The High Holidays: Moving People from “See You Next Year” to “See You All Year”

The High Holidays mean different things to different people. For some, attending services is a social gathering – a way to catch up with friends you may only see at High Holiday services. For others, it is simply an obligation – the one “Jewish” thing they may do all year. And for others still, it may have deeper meaning – starting a new year with a clean slate on a deeply spiritual level. Across the country, this last group is often the smallest, causing synagogue professionals and volunteers to scratch their heads and wonder how to create a deeper and more lasting relationship with more of their community. They seek to make coming to synagogue a more frequent and meaningful experience, and to find ways to take “three-day-a-year” Jews, and help them become “all-year” Jews.

Last night, SYNERGY: UJA-Federation and Synagogues Together, hosted JOI executive director Rabbi Kerry Olitzky, associate executive director Paul Golin, and senior director of training Eva Stern for a seminar entitled “High Holidays: How to Move Three-Day-a-Year Jews from ‘See You Next Year’ to ‘See You All Year.’” Dozens of Jewish communal professionals and lay leaders from the Greater New York area attended in person or via web conference. The evening’s focus was centered on how to not only welcome newcomers during the High Holidays, but also to further engage current members—those who are affiliated, but are not active—and demonstrate the genuine meaning and value that engagement in their communities can provide.

Kerry began the evening discussing the current state of synagogue affiliation and engagement, highlighting that the model many synagogues currently follow needs some tweaking. The mentality that a synagogue’s members are there to support the synagogue needs to be turned around, so that the synagogue is there to support its members. Eva continued the conversation by providing concrete techniques to make the High Holidays not only more welcoming, but more fruitful in terms of future engagement. One suggestion was to look at the High Holiday services experience through the eyes of a newcomer. Many of us have attended the same synagogue for years, and know where to enter, where to sit, etc. But what if we were new? Would we know where to go, and would there be someone to ask? Answering these questions before the High Holidays could mean higher attendance, and more engagement down the line. Paul concluded the presentation by discussing the messaging communities transmit about the benefits in greater Jewish engagement.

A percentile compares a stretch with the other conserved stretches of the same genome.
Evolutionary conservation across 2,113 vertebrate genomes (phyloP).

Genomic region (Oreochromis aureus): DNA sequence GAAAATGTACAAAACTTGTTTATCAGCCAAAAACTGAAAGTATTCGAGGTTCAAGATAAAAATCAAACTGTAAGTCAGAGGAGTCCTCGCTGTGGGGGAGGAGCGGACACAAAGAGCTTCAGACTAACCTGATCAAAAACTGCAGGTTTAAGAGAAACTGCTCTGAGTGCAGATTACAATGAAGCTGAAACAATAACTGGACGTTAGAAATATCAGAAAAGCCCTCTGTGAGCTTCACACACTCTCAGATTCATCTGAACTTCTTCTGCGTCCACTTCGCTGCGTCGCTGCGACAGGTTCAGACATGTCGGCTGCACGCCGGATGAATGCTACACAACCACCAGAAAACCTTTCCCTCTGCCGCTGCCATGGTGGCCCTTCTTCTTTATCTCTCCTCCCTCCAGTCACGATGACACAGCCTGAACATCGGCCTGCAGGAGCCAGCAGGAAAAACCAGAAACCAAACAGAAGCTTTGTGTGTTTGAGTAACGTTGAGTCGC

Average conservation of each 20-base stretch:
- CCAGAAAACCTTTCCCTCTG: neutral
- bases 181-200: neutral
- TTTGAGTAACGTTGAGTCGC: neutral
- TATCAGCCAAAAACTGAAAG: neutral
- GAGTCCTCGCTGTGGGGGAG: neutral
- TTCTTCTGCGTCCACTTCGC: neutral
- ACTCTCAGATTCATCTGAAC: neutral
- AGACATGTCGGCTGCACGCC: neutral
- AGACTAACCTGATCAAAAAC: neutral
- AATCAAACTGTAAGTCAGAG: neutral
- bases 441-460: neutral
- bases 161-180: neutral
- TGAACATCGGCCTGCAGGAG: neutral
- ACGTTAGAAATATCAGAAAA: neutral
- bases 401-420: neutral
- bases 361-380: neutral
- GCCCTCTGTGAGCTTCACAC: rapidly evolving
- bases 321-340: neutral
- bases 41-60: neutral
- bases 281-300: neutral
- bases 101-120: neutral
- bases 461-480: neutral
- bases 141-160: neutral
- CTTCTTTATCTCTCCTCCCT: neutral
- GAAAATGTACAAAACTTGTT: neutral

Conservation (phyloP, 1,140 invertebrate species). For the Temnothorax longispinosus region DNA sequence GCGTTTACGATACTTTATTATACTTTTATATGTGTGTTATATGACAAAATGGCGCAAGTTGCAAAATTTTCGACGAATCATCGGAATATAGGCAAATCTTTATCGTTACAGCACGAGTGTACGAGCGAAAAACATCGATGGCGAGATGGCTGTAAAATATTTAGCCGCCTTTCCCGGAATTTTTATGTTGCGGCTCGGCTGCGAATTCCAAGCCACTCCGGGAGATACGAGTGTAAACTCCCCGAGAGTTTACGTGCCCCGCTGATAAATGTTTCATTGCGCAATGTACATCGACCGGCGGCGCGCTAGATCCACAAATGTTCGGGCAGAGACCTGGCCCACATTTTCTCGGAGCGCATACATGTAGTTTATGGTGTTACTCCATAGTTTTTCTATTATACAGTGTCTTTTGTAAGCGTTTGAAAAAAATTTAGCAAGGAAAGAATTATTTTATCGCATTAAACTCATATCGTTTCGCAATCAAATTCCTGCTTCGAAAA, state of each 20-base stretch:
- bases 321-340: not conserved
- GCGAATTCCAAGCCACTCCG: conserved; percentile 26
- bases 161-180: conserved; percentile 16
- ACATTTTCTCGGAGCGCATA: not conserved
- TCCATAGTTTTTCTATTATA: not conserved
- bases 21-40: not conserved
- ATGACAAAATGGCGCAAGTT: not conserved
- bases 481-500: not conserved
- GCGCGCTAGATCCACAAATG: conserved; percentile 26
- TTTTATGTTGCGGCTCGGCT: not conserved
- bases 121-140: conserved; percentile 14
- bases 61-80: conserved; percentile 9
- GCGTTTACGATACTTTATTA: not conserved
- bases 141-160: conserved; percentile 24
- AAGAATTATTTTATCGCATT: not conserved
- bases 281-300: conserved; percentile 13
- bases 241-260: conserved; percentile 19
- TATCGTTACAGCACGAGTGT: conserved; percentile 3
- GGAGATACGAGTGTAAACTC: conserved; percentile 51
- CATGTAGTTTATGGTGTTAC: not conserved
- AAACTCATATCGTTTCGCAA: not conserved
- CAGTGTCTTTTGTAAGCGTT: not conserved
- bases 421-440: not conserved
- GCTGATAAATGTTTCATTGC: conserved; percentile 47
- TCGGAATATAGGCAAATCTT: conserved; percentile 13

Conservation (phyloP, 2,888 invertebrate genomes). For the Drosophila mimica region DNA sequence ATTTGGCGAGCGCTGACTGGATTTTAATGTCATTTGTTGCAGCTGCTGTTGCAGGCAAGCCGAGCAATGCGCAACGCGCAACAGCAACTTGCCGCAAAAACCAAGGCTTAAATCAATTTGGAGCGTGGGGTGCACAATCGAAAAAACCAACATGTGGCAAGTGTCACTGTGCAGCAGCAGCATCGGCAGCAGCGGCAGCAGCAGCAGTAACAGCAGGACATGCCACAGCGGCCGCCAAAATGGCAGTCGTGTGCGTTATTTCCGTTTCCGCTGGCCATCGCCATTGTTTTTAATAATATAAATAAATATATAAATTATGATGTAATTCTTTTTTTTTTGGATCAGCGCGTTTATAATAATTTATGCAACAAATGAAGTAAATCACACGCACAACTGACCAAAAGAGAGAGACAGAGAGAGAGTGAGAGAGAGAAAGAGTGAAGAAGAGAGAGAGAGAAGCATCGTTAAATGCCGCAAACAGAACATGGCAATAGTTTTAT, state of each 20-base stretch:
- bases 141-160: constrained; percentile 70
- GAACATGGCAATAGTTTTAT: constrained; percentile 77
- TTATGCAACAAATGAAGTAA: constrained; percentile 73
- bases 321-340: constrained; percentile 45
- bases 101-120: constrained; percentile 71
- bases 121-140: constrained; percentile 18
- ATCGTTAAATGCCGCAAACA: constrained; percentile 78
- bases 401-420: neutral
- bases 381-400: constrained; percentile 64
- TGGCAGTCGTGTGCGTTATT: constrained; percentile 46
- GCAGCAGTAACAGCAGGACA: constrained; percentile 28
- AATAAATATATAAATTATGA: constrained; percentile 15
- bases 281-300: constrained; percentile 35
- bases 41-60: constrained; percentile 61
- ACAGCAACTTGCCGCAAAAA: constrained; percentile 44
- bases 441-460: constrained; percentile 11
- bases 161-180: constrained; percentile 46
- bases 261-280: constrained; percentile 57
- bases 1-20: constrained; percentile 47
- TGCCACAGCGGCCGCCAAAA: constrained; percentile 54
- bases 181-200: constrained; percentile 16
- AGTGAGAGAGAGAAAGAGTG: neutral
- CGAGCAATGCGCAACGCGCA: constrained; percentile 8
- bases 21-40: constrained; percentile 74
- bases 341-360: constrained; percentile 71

The seminar was the beginning of a great conversation, with attendees brainstorming about new ways to reach out, welcome, and engage individuals and families in their respective Jewish communities during the High Holidays and lasting throughout the year.

If you are a High Holiday volunteer, ticket collector, usher, or lay leader, we invite you to join the conversation, by attending our webinar “Making the Most of the High Holidays”, on Wednesday, September 14th at 2 PM EST. For more information and for details on how to register, click here.

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